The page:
A nice, gentle reminder that it takes two to make a friendship work

PLAY WITH ME!

Two friends with different ideas of fun find a way to play together.

A little pig named Pip tries in vain to interest Nico the bear in playing with toys. Nico agrees to play—the cello. Pip tries to entice Nico with a wagon full of stories and lots of ideas for games, from dressing up like heroes to playing dolls, but Nico declines each one. Lots of white space and a playful typeface set the stage for the possibility of Nico’s coming around, but Pip just becomes more and more frustrated as Nico serenely makes music. Pip finally gets Nico’s attention by hollering, “I meant play with me!!!” Young children will relate to Pip’s exuberance and exasperation while also appreciating that sometimes you just want to do your own thing. Lee’s ink-and-watercolor illustrations capture the emotions of each character—Nico’s joy of music and patience toward Pip, whose tail even looks despondent as it seems more and more likely that they won’t be playing together. Playful touches—Nico knocks over Pip’s block tower with the bow; Pip uses the scroll of Nico’s cello to tie one end of a jump rope. This first picture book by author and illustrator Lee gives lots of room for children to fill in the gaps with their own imaginations.

A nice, gentle reminder that it takes two to make a friendship work . (Picture book. 2-5)

Pub Date: Jan. 24, 2017

ISBN: 978-0-399-54601-3

Page Count: 32

Publisher: Putnam

Review Posted Online: Sept. 19, 2016

Kirkus Reviews Issue: Oct. 15, 2016

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Exciting artwork paired with disappointingly dull text.

KINDNESS GROWS

Rhyming verses about kindness using a consistent metaphor of widening cracks versus blooming plants are amplified by cutouts on each page.

The art and layout are spectacular, from the cover through the double-page spreads near the end. Racially diverse toddlers are shown engaging in various moods and behaviors, some of which create unhappiness and some of which lead to friendship and happiness. Every page’s color palette and composition perfectly complement the narrative. The initial verso shows two children in aggressive stances, backgrounded by a dark, partly moonlit sky. Between them is a slender, crooked cutout. The large-type text reads: “It all / starts / with a / crack / that we can hardly see. / It happens when we shout / or if we disagree.” The recto shows two children in sunlight, with one offering a pretty leaf to the other, and the rhyme addresses the good that grows from kindness. In this image, the crooked die cut forms the trunk of a tiny sapling. Until the final double-page spreads, the art follows this clever setup: dark deeds and a crack on the left, and good deeds and a growing tree on the right. Unfortunately, the text is far from the equal of the art: It is banal and preachy, and it does not even scan well without some effort on the part of whomever is reading it. Still, the youngest children will solemnly agree with the do’s and don’ts, and they may decide to memorize a page or two.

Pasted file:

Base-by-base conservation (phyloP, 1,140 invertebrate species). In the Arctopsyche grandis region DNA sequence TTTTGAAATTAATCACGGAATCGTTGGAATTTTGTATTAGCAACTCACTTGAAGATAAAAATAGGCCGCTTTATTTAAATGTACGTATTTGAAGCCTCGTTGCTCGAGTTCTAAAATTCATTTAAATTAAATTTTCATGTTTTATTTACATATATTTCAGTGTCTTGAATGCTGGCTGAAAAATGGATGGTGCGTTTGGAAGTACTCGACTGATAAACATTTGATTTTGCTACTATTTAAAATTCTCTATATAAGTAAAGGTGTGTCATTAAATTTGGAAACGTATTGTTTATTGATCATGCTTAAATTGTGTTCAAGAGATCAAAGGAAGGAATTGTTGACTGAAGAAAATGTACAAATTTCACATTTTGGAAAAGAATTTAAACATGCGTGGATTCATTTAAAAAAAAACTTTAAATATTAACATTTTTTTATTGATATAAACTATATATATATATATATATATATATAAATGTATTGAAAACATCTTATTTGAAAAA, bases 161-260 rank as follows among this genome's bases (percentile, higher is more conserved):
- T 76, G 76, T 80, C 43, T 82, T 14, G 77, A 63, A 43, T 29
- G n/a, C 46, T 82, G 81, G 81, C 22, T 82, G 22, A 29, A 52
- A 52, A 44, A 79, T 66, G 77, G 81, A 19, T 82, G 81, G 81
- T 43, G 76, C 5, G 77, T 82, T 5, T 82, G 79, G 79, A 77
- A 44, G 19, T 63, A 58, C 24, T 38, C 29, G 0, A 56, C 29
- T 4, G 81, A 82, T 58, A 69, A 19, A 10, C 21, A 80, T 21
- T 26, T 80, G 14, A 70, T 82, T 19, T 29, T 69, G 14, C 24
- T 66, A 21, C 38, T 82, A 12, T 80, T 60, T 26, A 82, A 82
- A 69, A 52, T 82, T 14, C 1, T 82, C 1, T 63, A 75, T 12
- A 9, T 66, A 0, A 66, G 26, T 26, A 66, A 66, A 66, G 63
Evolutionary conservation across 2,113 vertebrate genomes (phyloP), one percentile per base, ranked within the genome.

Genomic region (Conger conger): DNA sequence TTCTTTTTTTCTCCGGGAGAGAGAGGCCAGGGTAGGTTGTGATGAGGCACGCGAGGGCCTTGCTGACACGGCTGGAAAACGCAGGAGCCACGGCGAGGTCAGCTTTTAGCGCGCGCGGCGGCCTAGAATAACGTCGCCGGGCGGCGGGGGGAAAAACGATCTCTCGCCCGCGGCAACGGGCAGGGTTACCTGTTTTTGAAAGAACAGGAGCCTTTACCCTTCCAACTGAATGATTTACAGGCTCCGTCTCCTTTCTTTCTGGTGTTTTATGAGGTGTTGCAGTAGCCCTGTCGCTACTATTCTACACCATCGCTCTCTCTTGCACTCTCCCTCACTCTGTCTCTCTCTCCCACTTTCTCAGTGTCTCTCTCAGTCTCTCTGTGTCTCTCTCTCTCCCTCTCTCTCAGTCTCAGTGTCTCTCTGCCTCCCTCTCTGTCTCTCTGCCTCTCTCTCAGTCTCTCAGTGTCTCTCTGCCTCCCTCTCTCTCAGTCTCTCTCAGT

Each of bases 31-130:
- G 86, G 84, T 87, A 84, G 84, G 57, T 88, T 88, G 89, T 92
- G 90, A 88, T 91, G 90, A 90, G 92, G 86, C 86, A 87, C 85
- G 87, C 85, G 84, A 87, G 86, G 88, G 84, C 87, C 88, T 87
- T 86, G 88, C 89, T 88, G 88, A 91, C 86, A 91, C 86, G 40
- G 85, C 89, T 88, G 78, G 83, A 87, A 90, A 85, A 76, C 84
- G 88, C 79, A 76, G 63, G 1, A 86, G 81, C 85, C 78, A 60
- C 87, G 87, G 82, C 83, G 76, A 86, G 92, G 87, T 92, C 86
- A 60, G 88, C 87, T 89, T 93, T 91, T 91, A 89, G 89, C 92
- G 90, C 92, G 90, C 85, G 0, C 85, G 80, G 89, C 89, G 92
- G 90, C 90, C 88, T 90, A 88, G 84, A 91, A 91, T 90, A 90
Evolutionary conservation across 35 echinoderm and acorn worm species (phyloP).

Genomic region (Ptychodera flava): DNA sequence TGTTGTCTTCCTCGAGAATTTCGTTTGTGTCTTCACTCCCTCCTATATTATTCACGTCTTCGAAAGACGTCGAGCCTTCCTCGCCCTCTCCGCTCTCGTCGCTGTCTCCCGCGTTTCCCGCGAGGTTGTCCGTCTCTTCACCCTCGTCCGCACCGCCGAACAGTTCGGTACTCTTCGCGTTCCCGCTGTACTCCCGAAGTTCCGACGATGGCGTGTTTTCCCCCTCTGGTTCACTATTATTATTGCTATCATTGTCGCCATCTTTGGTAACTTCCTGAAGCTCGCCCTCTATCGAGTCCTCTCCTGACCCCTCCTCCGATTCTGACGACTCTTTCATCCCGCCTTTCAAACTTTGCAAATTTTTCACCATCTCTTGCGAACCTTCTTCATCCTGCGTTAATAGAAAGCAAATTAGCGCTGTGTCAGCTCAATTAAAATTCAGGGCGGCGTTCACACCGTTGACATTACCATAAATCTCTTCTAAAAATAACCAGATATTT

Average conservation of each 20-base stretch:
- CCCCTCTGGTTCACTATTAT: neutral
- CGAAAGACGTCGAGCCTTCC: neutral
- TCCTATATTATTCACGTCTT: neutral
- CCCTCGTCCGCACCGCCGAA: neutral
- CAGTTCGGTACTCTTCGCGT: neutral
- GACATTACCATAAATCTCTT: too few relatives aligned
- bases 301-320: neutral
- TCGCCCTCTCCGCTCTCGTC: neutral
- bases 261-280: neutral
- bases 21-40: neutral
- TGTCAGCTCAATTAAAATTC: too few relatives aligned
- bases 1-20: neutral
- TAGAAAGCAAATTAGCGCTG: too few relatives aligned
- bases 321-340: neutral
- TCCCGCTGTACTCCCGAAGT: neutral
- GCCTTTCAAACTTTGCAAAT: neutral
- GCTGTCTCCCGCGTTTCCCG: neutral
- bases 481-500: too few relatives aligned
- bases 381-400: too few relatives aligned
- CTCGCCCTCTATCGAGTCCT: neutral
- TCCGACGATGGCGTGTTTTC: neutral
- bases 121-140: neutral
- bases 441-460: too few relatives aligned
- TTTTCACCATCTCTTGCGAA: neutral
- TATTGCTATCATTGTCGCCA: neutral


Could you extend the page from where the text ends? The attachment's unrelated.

Exciting artwork paired with disappointingly dull text. (Picture book. 3-5)

Pub Date: Sept. 22, 2020

ISBN: 978-1-68010-229-1

Page Count: 32

Publisher: Tiger Tales

Review Posted Online: July 28, 2020

Kirkus Reviews Issue: Aug. 15, 2020

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Parents of toddlers starting school or day care should seek separation-anxiety remedies elsewhere, and fans of the original...

A KISSING HAND FOR CHESTER RACCOON

From the Kissing Hand series

A sweetened, condensed version of the best-selling picture book, The Kissing Hand.

As in the original, Chester Raccoon is nervous about attending Owl’s night school (raccoons are nocturnal). His mom kisses him on the paw and reminds him, “With a Kissing Hand… / We’ll never be apart.” The text boils the story down to its key elements, causing this version to feel rushed. Gone is the list of fun things Chester will get to do at school. Fans of the original may be disappointed that this board edition uses a different illustrator. Gibson’s work is equally sentimental, but her renderings are stiff and flat in comparison to the watercolors of Harper and Leak. Very young readers will probably not understand that Owl’s tree, filled with opossums, a squirrel, a chipmunk and others, is supposed to be a school.

Parents of toddlers starting school or day care should seek separation-anxiety remedies elsewhere, and fans of the original shouldn’t look to this version as replacement for their page-worn copies. (Board book. 2-4)

Pub Date: April 1, 2014

ISBN: 978-1-933718-77-4

Page Count: 14

Publisher: Tanglewood Publishing

Review Posted Online: May 19, 2014

Kirkus Reviews Issue: July 1, 2014

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